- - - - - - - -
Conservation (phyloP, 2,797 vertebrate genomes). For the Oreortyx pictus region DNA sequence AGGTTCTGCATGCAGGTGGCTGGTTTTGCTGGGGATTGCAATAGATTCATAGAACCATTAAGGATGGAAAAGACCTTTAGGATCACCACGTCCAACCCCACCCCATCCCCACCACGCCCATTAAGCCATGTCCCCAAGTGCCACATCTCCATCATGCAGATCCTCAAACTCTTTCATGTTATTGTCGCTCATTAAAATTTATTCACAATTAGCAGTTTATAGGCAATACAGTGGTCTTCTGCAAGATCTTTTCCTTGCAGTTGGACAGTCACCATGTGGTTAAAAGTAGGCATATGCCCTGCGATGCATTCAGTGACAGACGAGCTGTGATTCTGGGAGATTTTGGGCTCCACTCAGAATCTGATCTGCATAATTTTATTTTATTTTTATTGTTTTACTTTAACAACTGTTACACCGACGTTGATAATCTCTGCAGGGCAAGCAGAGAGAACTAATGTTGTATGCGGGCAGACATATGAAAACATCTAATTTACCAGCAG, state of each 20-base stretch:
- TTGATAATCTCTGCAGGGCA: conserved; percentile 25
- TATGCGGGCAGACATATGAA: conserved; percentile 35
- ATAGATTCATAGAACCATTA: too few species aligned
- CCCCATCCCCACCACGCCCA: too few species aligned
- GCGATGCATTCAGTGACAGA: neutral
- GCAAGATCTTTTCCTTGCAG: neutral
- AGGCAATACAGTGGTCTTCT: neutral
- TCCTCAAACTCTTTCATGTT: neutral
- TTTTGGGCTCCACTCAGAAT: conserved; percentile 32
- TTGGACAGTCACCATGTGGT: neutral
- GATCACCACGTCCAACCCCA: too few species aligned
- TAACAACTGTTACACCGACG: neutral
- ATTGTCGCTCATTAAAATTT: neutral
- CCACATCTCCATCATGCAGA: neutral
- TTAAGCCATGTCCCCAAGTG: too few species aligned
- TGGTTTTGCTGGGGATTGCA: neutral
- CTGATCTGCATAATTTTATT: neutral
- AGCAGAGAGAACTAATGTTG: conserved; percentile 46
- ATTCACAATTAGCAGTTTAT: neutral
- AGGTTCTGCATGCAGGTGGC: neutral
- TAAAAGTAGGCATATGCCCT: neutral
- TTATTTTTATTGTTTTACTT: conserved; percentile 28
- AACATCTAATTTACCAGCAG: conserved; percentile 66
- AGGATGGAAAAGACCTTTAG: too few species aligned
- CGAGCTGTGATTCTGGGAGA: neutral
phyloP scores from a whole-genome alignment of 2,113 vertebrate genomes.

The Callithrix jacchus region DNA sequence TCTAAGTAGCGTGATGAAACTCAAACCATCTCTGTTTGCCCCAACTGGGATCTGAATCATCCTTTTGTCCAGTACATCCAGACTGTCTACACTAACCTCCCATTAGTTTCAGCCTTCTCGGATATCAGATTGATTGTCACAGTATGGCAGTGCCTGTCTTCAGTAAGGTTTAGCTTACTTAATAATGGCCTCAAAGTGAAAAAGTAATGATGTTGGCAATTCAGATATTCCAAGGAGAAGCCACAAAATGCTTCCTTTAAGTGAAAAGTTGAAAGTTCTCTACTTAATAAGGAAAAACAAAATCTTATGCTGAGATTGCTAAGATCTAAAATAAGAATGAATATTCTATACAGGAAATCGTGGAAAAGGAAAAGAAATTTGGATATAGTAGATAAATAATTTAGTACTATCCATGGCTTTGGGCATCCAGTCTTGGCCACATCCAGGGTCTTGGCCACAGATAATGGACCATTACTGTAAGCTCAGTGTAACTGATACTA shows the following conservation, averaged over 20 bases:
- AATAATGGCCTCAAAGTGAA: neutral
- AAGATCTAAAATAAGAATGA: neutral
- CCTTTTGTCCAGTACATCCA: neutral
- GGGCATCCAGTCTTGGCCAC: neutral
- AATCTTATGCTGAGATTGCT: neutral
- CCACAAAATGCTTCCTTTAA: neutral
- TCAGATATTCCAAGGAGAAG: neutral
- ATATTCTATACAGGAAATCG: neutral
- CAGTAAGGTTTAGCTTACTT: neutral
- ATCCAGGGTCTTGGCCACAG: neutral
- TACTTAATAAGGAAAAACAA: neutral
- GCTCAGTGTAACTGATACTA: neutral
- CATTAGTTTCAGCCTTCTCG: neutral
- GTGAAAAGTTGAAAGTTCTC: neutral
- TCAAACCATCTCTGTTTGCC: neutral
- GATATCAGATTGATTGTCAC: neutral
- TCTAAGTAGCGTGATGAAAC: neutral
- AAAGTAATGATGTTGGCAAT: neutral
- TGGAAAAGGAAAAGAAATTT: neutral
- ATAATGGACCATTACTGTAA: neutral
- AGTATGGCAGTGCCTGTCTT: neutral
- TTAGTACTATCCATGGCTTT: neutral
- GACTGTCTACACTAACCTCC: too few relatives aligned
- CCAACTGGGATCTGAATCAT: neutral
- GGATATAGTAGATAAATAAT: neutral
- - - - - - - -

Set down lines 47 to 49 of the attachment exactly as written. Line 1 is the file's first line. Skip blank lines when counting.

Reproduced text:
- TGGAAAAGGAAAAGAAATTT: neutral
- ATAATGGACCATTACTGTAA: neutral
- AGTATGGCAGTGCCTGTCTT: neutral